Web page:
Long Island Episcopal Schools Form Cooperative

[Episcopal News Service] Grace Church Day School of Massapequa and St. Peter’s-by-the-Sea Church Day School of Bay Shore are completing plans to form a strategic alliance through a Long Island Episcopal Schools cooperative beginning in the fall semester, according to a press release. 

"While both schools will maintain their own identities and independence, the cooperative arrangement will bolster academics and permit both schools to better prioritize their financial resources towards classroom needs. This endeavor is a product of much discussion and planning," said the Rev. David Sellery, rector of St. Peter’s, in the release. 

The cost-sharing cooperative is intended to strengthen both schools’ academics, cultural enhancements and extra-curricular activities, the release said.

"We have seen the demise of several religious schools throughout Long Island in the past few years," said the Rev. Joshua Walters, rector of Grace Church, in the release. "Our goal is to work closely to maintain the sustainability of both our schools through a partnership based on children’s educational needs and realistic financials."

The cooperative will be sealed through a letter of intent to be adopted in August by the church wardens and vestry of both institutions. To further insure the success of the enterprise and facilitate coordination between the two schools, Frank Fallon, currently the head of St. Peter’s Day School, will become head master of Grace Day School as well.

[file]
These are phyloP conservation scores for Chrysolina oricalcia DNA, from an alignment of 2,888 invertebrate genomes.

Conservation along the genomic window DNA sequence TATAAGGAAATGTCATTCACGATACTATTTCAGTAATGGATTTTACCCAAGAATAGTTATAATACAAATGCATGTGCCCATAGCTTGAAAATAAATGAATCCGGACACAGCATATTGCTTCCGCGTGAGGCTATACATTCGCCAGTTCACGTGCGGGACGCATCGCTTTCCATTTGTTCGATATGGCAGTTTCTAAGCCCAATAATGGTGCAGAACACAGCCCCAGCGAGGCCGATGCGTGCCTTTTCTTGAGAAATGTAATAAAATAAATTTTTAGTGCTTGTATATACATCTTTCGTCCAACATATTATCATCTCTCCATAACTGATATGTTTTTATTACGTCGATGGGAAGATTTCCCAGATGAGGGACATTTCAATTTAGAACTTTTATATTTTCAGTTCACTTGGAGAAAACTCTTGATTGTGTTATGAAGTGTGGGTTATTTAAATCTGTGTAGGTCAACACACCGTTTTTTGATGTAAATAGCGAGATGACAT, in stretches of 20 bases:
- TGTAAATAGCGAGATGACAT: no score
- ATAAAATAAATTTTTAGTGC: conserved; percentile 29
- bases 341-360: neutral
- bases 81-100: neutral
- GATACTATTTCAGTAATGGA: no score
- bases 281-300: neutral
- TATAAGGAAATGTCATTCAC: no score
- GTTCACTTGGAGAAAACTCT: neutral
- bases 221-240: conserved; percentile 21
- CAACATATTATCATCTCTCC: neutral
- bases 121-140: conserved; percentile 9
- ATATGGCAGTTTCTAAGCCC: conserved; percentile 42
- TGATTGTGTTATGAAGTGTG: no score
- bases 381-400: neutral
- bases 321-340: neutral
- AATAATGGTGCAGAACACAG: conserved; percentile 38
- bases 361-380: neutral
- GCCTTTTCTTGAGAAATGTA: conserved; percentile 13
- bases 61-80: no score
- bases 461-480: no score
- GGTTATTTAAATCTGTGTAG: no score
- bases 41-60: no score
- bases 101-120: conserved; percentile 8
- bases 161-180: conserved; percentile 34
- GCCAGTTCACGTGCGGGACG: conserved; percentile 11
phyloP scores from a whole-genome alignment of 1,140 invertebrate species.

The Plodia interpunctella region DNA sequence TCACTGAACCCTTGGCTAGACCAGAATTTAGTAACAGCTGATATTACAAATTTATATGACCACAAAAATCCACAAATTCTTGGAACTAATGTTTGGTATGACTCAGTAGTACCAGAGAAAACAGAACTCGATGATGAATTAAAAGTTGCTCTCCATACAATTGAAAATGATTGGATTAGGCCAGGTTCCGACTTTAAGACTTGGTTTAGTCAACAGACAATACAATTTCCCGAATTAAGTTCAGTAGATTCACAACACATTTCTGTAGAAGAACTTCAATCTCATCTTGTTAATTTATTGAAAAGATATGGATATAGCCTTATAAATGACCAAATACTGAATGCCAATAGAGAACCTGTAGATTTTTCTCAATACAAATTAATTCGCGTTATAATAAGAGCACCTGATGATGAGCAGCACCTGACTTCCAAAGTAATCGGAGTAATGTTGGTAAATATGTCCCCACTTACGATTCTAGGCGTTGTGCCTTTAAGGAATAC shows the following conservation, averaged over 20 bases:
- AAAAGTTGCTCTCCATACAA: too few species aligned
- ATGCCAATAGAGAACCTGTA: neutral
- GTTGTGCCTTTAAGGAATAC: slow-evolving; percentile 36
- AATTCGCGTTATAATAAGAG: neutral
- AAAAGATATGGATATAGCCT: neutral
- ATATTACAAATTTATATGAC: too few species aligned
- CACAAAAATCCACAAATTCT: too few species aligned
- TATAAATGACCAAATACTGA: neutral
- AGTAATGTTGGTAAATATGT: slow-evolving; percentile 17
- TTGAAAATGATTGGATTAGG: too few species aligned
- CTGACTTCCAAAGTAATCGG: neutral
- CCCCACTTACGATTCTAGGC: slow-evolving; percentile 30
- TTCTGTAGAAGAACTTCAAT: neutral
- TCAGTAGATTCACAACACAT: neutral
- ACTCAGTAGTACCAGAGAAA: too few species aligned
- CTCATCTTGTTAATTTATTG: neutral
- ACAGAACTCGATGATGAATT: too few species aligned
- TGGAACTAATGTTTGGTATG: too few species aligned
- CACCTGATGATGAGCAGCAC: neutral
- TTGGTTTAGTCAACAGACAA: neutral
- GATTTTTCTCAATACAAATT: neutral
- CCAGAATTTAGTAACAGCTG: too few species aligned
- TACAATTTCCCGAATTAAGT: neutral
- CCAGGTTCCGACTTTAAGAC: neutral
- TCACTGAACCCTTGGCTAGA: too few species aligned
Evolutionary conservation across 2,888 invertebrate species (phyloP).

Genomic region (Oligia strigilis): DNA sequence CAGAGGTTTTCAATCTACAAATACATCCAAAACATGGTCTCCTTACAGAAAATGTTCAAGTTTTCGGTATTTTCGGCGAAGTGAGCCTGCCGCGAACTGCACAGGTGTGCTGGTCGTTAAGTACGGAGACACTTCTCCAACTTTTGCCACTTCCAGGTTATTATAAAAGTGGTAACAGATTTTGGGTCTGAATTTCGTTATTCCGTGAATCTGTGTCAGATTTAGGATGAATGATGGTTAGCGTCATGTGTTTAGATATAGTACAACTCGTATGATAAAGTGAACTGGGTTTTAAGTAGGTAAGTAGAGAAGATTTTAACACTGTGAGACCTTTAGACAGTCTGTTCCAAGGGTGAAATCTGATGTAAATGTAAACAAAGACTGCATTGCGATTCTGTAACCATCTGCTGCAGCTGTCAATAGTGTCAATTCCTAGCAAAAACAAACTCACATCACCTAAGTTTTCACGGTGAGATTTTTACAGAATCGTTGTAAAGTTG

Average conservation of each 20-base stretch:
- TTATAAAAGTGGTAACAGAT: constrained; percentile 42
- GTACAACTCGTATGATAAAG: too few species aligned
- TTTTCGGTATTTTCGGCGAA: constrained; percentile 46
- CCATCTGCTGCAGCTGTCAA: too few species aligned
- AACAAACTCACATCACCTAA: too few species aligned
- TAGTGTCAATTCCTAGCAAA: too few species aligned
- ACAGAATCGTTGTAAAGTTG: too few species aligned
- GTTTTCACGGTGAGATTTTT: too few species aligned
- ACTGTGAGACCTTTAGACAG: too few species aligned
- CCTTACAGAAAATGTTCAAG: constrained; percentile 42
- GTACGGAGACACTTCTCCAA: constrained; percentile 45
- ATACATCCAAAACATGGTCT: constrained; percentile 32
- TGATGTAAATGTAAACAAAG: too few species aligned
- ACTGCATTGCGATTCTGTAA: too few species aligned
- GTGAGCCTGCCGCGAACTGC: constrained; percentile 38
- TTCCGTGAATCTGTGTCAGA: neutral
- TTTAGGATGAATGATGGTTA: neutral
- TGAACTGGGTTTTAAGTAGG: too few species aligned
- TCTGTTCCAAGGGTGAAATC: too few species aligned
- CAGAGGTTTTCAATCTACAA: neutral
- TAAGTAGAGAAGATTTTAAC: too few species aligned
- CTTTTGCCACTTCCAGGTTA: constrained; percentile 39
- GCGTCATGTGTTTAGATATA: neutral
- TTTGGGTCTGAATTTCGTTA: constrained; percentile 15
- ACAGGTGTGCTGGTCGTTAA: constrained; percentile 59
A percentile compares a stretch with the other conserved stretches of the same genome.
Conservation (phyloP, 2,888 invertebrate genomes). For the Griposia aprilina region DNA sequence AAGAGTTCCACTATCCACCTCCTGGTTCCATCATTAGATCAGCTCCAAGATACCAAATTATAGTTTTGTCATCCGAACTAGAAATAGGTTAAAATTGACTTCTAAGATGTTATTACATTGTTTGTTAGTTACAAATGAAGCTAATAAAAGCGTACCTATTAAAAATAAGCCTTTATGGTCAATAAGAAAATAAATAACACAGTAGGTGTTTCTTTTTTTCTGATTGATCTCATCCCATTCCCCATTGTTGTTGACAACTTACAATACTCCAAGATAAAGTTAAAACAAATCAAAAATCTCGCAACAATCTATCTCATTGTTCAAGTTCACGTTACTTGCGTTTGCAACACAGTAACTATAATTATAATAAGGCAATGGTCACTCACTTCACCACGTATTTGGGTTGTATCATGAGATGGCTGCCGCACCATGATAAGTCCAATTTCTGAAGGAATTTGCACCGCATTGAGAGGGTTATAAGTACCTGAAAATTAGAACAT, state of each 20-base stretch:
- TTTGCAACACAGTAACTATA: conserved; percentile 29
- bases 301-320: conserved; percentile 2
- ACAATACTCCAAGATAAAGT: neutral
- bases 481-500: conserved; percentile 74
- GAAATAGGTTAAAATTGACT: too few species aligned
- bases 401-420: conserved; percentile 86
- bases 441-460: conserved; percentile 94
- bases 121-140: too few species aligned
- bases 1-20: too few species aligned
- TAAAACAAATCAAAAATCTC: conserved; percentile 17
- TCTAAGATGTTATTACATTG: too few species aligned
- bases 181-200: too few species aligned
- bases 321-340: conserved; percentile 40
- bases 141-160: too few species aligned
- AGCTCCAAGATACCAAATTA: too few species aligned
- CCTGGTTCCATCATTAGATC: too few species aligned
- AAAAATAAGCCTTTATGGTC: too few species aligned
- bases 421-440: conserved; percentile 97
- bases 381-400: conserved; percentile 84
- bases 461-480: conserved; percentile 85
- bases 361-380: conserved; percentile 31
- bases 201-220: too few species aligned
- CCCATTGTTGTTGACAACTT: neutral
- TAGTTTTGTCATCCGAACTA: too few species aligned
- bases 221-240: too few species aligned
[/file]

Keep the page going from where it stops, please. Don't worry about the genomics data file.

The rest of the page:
"A dynamic and experienced school administrator, retired from the Bay Shore Schools, Frank Fallon is a key figure in the Long Island Episcopal Schools cooperative," Walters said. "We are fortunate to have him as our new head master."

Together the schools provide a Christian-based, college-prep curriculum to more than 460 children from pre-kindergarten through 8th grade. Graduating students gain acceptance to private regional high schools and some later to prestigious universities, according to the release.

"We are proud of our students and their teachers and staff, but as the academic standards and requirements of private high schools and colleges increase, we must constantly strive to provide a competitive educational environment and culturally enriching curriculum based on Christian values," Sellery said.